Some movies do nothing but remind you of other movies. Far fewer movies are like nothing you’ve seen before. But “Jupiter Ascending” is that rare beast, a hybrid of the two extremes, and also one of the most beautifully misbegotten, bewildering dollops of insanity in recent history—no, all of film history.
Even trying to explain the plot produces fits of giggles. Jupiter Jones (Mila Kunis) is a housekeeper who yearns for a better life, like a toilet-scrubbing Disney princess. When she agrees to sell her eggs to science for extra cash, aliens try to kill her, but Caine Wise (Channing Tatum), a bounty hunter who’s part wolf, part albino and part self-insert fanfiction character saves her and informs her that she is actually the heir to Earth. He knows this because she has the ability to control bees, and in the immortal words of Caine’s ex-superior Stinger Apini (Sean Bean): “Bees are genetically predisposed to recognize royalty. Bees never lie.”
But Jupiter’s reign is threatened by the House of Abrasax, an alien dynasty whose three children, Balem (Eddie Redmayne), Titus (Douglas Booth) and Kalique (Tuppence Middleton) all desire to control the Earth and its resources to produce a serum of eternal life that comes from harvesting living creatures. And so Jupiter, the reincarnation of the matriarch of the House of Abrasax, is bounced between the three like a sexy basketball while she putters and pines for Caine, who is always conveniently there to save her when she falls off high places. That happens a lot.
One can accuse the Wachowskis of many things (messiness, style over substance, repetition of themes), but you certainly can’t say they’re un-ambitious. “Jupiter’s” plot most resembles “Dune” in its adherence to the typical “Chosen One rises to power against evil empire” narrative. But also like “Dune,” “Jupiter Ascending” wants to be so much more than that, and fails at every single thing it tries in spectacular fashion.
The most crucial failing is one of character: no character in this film has a real arc or even that many identifying traits that aren’t purely aesthetic. Jupiter is a blank slate who, despite being the film’s central figure, doesn’t do much of anything except be told she’s unmarriageable, snark and get rescued…but then she suddenly beats the crap out of some baddies at the climax.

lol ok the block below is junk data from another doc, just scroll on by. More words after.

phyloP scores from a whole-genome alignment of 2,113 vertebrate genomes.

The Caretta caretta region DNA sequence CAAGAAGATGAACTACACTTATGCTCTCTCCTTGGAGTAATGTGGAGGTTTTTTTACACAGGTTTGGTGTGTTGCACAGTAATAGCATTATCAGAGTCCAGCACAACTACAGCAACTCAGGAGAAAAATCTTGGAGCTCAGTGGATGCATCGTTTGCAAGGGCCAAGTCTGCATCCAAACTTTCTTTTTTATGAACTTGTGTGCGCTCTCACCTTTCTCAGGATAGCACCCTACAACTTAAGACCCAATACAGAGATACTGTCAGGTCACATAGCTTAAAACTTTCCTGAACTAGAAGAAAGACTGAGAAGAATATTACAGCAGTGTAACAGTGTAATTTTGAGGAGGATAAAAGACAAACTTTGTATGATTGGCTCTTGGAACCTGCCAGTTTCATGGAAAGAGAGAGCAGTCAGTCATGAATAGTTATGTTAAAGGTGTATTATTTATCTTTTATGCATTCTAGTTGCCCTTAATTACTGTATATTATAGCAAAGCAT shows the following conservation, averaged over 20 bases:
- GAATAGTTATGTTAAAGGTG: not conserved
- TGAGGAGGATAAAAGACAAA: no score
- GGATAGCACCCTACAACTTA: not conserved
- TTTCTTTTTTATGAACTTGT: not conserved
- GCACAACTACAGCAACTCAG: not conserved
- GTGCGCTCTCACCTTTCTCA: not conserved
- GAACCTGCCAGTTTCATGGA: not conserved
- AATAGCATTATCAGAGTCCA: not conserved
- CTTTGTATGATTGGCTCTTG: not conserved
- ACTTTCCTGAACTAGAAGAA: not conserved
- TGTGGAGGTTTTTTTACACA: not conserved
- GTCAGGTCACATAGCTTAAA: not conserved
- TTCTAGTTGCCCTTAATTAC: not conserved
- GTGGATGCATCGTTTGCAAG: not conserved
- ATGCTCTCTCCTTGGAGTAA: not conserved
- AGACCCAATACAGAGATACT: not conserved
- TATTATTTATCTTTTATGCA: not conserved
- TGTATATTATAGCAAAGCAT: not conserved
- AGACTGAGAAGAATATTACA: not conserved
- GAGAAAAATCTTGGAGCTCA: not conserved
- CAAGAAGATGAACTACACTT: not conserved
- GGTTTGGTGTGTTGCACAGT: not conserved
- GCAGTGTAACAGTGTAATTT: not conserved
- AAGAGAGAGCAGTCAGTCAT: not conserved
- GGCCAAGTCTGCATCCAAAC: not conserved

Caine, conversely, is an unbelievable Superman of ridiculous extremes who constantly weasels out of impossible scenarios without a scratch, and his motivations are a muddled mush of redemption and fighting for love that are never clear. Kunis and Tatum’s bland performances don’t do much to elevate the tepid characterization or build believable chemistry in their rushed love story (where the climactic line is Kunis’ flat “I love dogs”).
Leading the Zero Fucks Brigade is Redmayne, who randomly alternates between a loony whisper that recalls Tim Curry and an insane shriek more resembling Faye Dunaway in “Mommy Dearest.” As much as he camps it up, he can’t disguise Balem’s lack of depth beyond under-developed mommy issues. The brief glimpse of his ass is nice, though.
The film also toys with an anti-capitalist narrative (the film’s one attempt at depth) that bizarrely recalls “Repo: The Genetic Opera,” but that’s lost amid multiple protracted action scenes that do almost nothing to further the plot, such as a borderline incomprehensible race to stop an incestuous wedding, which serves as the first of two climaxes. The stink of studio-mandated re-writes is all over this film, with its disjointed structure and numerous pointlessly showcased side characters.
The lack of a compelling narrative only draws more focus to the film’s chaotic and directionless visual design. It regurgitates everything from the Wachowski’s own back catalogue to “The Chronicles of Riddick” to “Brazil,” which is paid homage to in a sequence smack in the middle of the film that doesn’t fit tonally and takes up far too much time for its own good. By the time Terry Gilliam makes a cameo, it begins to induce awkward laughter at its own try-hard-ness.
But really, you just can’t get mad at a film this inept. You merely surrender to grinning like an idiot through every bonkers line of dialogue, every ludicrous stunt and every dopey Lady Gaga-esque outfit Jupiter dons. With any luck, “Jupiter Ascending” will become this generation’s “Battlefield Earth:” a bastion of supreme sci-fi mockability that will bring unintentional smiles to drunken Netflix subscribers everywhere.
Speakeasy Grade: A++
Starring: Mila Kunis, Channing Tatum, Eddie Redmayne, Sean Bean, Douglas Booth, Tuppence Middleton
Rated PG-13 for some violence, sequences of sci-fi action, some suggestive content and partial nudity